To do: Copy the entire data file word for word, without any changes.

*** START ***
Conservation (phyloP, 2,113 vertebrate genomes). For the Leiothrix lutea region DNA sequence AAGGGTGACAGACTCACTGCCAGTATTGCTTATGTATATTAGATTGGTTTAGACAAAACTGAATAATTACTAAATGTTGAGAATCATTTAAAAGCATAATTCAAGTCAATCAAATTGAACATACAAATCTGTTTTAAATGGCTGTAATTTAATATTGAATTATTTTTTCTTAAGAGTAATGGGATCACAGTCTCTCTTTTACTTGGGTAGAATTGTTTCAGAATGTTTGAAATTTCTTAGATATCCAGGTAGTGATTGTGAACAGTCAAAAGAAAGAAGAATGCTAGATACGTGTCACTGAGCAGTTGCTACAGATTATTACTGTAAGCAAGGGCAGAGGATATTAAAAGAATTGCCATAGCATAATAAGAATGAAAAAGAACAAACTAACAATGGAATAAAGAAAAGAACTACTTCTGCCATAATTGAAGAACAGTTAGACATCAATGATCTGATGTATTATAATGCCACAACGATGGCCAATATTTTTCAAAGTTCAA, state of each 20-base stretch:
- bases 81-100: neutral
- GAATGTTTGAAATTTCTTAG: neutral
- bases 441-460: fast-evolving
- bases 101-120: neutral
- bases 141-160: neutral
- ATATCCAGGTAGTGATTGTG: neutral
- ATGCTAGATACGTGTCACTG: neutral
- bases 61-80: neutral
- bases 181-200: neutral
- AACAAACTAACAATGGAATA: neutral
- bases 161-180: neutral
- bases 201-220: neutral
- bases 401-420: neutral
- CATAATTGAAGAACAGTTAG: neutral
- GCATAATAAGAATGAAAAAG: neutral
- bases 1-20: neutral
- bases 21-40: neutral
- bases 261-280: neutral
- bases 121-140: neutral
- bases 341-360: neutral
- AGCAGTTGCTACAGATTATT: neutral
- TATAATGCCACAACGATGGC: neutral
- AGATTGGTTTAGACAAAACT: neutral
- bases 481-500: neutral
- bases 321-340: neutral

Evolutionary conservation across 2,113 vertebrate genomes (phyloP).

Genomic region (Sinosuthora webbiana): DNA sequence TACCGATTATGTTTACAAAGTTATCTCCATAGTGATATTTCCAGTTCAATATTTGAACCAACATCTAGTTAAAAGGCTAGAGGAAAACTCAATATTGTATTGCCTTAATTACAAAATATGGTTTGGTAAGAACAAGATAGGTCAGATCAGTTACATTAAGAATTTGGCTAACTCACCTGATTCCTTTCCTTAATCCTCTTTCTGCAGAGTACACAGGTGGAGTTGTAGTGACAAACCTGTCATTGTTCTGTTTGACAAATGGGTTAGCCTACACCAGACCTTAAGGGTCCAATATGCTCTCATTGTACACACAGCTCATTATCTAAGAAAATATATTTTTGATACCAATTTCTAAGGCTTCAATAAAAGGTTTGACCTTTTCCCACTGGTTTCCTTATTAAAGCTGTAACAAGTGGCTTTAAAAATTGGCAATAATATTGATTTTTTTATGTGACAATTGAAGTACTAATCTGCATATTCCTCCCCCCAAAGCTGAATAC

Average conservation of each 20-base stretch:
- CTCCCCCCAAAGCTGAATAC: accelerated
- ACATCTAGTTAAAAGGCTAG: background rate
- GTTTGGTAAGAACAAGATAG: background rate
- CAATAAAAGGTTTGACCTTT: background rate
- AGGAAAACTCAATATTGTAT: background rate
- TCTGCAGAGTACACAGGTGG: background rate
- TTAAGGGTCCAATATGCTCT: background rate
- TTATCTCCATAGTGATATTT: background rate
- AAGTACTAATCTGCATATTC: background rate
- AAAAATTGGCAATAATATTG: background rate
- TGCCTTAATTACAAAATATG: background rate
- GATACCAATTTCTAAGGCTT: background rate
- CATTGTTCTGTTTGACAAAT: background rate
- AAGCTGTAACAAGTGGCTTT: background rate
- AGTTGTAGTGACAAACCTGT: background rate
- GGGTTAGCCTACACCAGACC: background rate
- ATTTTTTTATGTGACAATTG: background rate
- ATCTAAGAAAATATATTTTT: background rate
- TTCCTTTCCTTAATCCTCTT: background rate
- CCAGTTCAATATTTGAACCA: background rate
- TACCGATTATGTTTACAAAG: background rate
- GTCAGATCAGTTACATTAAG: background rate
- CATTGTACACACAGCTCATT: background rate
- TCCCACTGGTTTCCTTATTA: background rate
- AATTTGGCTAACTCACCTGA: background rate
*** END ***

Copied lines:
Conservation (phyloP, 2,113 vertebrate genomes). For the Leiothrix lutea region DNA sequence AAGGGTGACAGACTCACTGCCAGTATTGCTTATGTATATTAGATTGGTTTAGACAAAACTGAATAATTACTAAATGTTGAGAATCATTTAAAAGCATAATTCAAGTCAATCAAATTGAACATACAAATCTGTTTTAAATGGCTGTAATTTAATATTGAATTATTTTTTCTTAAGAGTAATGGGATCACAGTCTCTCTTTTACTTGGGTAGAATTGTTTCAGAATGTTTGAAATTTCTTAGATATCCAGGTAGTGATTGTGAACAGTCAAAAGAAAGAAGAATGCTAGATACGTGTCACTGAGCAGTTGCTACAGATTATTACTGTAAGCAAGGGCAGAGGATATTAAAAGAATTGCCATAGCATAATAAGAATGAAAAAGAACAAACTAACAATGGAATAAAGAAAAGAACTACTTCTGCCATAATTGAAGAACAGTTAGACATCAATGATCTGATGTATTATAATGCCACAACGATGGCCAATATTTTTCAAAGTTCAA, state of each 20-base stretch:
- bases 81-100: neutral
- GAATGTTTGAAATTTCTTAG: neutral
- bases 441-460: fast-evolving
- bases 101-120: neutral
- bases 141-160: neutral
- ATATCCAGGTAGTGATTGTG: neutral
- ATGCTAGATACGTGTCACTG: neutral
- bases 61-80: neutral
- bases 181-200: neutral
- AACAAACTAACAATGGAATA: neutral
- bases 161-180: neutral
- bases 201-220: neutral
- bases 401-420: neutral
- CATAATTGAAGAACAGTTAG: neutral
- GCATAATAAGAATGAAAAAG: neutral
- bases 1-20: neutral
- bases 21-40: neutral
- bases 261-280: neutral
- bases 121-140: neutral
- bases 341-360: neutral
- AGCAGTTGCTACAGATTATT: neutral
- TATAATGCCACAACGATGGC: neutral
- AGATTGGTTTAGACAAAACT: neutral
- bases 481-500: neutral
- bases 321-340: neutral

Evolutionary conservation across 2,113 vertebrate genomes (phyloP).

Genomic region (Sinosuthora webbiana): DNA sequence TACCGATTATGTTTACAAAGTTATCTCCATAGTGATATTTCCAGTTCAATATTTGAACCAACATCTAGTTAAAAGGCTAGAGGAAAACTCAATATTGTATTGCCTTAATTACAAAATATGGTTTGGTAAGAACAAGATAGGTCAGATCAGTTACATTAAGAATTTGGCTAACTCACCTGATTCCTTTCCTTAATCCTCTTTCTGCAGAGTACACAGGTGGAGTTGTAGTGACAAACCTGTCATTGTTCTGTTTGACAAATGGGTTAGCCTACACCAGACCTTAAGGGTCCAATATGCTCTCATTGTACACACAGCTCATTATCTAAGAAAATATATTTTTGATACCAATTTCTAAGGCTTCAATAAAAGGTTTGACCTTTTCCCACTGGTTTCCTTATTAAAGCTGTAACAAGTGGCTTTAAAAATTGGCAATAATATTGATTTTTTTATGTGACAATTGAAGTACTAATCTGCATATTCCTCCCCCCAAAGCTGAATAC

Average conservation of each 20-base stretch:
- CTCCCCCCAAAGCTGAATAC: accelerated
- ACATCTAGTTAAAAGGCTAG: background rate
- GTTTGGTAAGAACAAGATAG: background rate
- CAATAAAAGGTTTGACCTTT: background rate
- AGGAAAACTCAATATTGTAT: background rate
- TCTGCAGAGTACACAGGTGG: background rate
- TTAAGGGTCCAATATGCTCT: background rate
- TTATCTCCATAGTGATATTT: background rate
- AAGTACTAATCTGCATATTC: background rate
- AAAAATTGGCAATAATATTG: background rate
- TGCCTTAATTACAAAATATG: background rate
- GATACCAATTTCTAAGGCTT: background rate
- CATTGTTCTGTTTGACAAAT: background rate
- AAGCTGTAACAAGTGGCTTT: background rate
- AGTTGTAGTGACAAACCTGT: background rate
- GGGTTAGCCTACACCAGACC: background rate
- ATTTTTTTATGTGACAATTG: background rate
- ATCTAAGAAAATATATTTTT: background rate
- TTCCTTTCCTTAATCCTCTT: background rate
- CCAGTTCAATATTTGAACCA: background rate
- TACCGATTATGTTTACAAAG: background rate
- GTCAGATCAGTTACATTAAG: background rate
- CATTGTACACACAGCTCATT: background rate
- TCCCACTGGTTTCCTTATTA: background rate
- AATTTGGCTAACTCACCTGA: background rate